Reasons Why You Keep Getting Bees And Wasps In Your House

Bees and wasps are part of the Hymenoptera order of insects, which is deemed the most beneficial and one of the top 3 largest orders. They make nests and hives to live in, and they typically look for overhangs and cavities. Because of this, many homeowners find themselves in a situation where bees and wasps invade their homes. 

Your home may attract bees and wasps because of convenient entries, the scent it radiates, bright colors, discarded fruits or garbage, and damp areas. Unfortunately, areas like your chimney, wall spaces, fencing, and underneath your decking are frequent areas that are suitable for bees and wasps.

So, before we get into the nitty-gritty of why we get these bees and wasps in our home, I think it is important to know the difference between the two. What is the difference between a bee and a wasp and how can I tell just by a quick glance?

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Understanding The Differences Between Bees and Wasps

Well, for starters, there are a lot of bees. Over 20,000 different species if you want to talk specifics. The bee in question here is a common honey bee, and they are much less aggressive than your average wasp.  

The jobs these flying insects do are different as well. Bees are pollinators, they pollinate plants and flowers. They mostly just want to make honey, keep their queen safe, and find a good place to live. 

Wasps, on the other hand, are hunters and most of their purpose in life is to keep down the insect populations near us.

Ohio State University explains that honey bees are much more docile and their bodies are hairy so they can collect pollen. A wasp is much more likely to use its stinger and is much sleeker and thinner than a bee because its job is to hunt. Different uniforms for different professions, if you will.

Honey bees are usually darker in color as well, and can even be all black in some cases. Some honey bees are brown and have lighter stripes, while wasps often have more vibrant colors on them.

There are some different species of wasps that sort of look like honey bees, which can get confusing. A yellow jacket can resemble a honey bee due to similar striping. This is where looking for the hair on their legs and body shape comes into play. 

Longer, sleeker insects are wasps. Stubbier, hairier insects are bees.

One more difference between bees and wasps is that most species of wasps actually don’t make honey, but some do. You can read more on that in our article: Do Wasps Make Honey? 5 Interesting Ways Wasps Eat

When Do Bees And Wasps Typically Burrow And Make Nests?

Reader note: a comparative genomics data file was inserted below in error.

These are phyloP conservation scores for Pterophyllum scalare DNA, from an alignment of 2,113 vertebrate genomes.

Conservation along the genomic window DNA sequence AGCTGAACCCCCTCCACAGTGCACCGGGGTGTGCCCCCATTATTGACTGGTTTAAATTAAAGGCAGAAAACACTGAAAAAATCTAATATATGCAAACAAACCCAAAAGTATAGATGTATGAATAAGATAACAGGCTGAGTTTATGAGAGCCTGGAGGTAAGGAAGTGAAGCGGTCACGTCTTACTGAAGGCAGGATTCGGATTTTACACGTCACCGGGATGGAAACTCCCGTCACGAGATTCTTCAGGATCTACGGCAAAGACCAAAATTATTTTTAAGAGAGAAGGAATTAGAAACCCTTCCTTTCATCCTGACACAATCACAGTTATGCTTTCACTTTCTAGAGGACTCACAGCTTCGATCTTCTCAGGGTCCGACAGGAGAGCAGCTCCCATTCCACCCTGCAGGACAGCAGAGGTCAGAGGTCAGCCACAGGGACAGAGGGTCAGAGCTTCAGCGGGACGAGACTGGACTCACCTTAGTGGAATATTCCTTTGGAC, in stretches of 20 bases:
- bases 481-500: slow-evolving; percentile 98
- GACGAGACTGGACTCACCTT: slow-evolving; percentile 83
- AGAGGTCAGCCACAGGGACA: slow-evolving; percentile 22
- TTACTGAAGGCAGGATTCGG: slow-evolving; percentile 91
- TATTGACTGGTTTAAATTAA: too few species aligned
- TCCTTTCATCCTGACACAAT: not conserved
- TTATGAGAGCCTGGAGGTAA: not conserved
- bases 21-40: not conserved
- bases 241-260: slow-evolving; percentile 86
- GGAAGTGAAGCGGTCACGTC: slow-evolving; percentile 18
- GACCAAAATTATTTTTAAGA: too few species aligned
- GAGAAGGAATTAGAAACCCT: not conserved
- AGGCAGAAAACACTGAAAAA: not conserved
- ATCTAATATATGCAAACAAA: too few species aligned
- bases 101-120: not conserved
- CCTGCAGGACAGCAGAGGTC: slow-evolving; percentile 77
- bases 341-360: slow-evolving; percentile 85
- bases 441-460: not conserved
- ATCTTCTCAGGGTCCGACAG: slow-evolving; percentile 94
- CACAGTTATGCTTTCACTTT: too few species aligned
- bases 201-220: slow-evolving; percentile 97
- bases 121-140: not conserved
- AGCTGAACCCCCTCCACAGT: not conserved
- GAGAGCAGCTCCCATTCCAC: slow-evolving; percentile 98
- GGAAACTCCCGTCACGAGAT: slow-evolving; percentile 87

Bees unit two parts of bee swarm.

Bees and wasps are typically looking for their new homes in spring and early summer. Most of the time, they do not venture far from their original homes. They usually only go upwards of about 200 yards away from where they once lived when finding a new place to stay.

When bees move, they will often swarm. According to the University of California Agriculture and Natural Resources department, bees swarm for reproduction for their colony. A single swarm of bees can have anywhere from 5,000 bees to 20,000 bees in attendance, which can look pretty intimidating.

Usually, bees fly in a dense swarm. The buzzing sound coming from the swarm is intense and can sound scary if you have never heard it. When bees are looking for a place to move, before they swarm, they will send out a few scout bees that look for places to make a nest before the swarm goes together.

When bees are swarming and entering a new hive, they will not be very defensive at all because they are moving their most valuable possession, their honey. They move slowly and almost methodically so that they can keep their valuables safe in the move.  

You can be on the lookout for male bees that are searching for female bees as well when hives first form. These bees are looking for freshly made and established hives to live in when the springtime rolls around. 

Now that we know what to look for when bees are on the move as well as how bees move, it’s time for the question: 

Why Do Bees And Wasps Keep Coming Into My House?

There are a few reasons your home, in particular, might be a hot hang-out spot for colonies of bees and wasps. Something about your house must draw them in. It could be the look or the smell of your house, or even just the accessibility of it.

According to the University of New Hampshire, bees and wasps can easily slip through small spaces to get to a larger cavity or gap on the other side of it. They only need about 3/16 of an inch opening to get into your house from the outside. Some people say to look for any opening about the size of a pencil eraser because it is more than enough for a bee or wasp to wiggle through.

Bees And Wasps Typically Enter Homes In The Springtime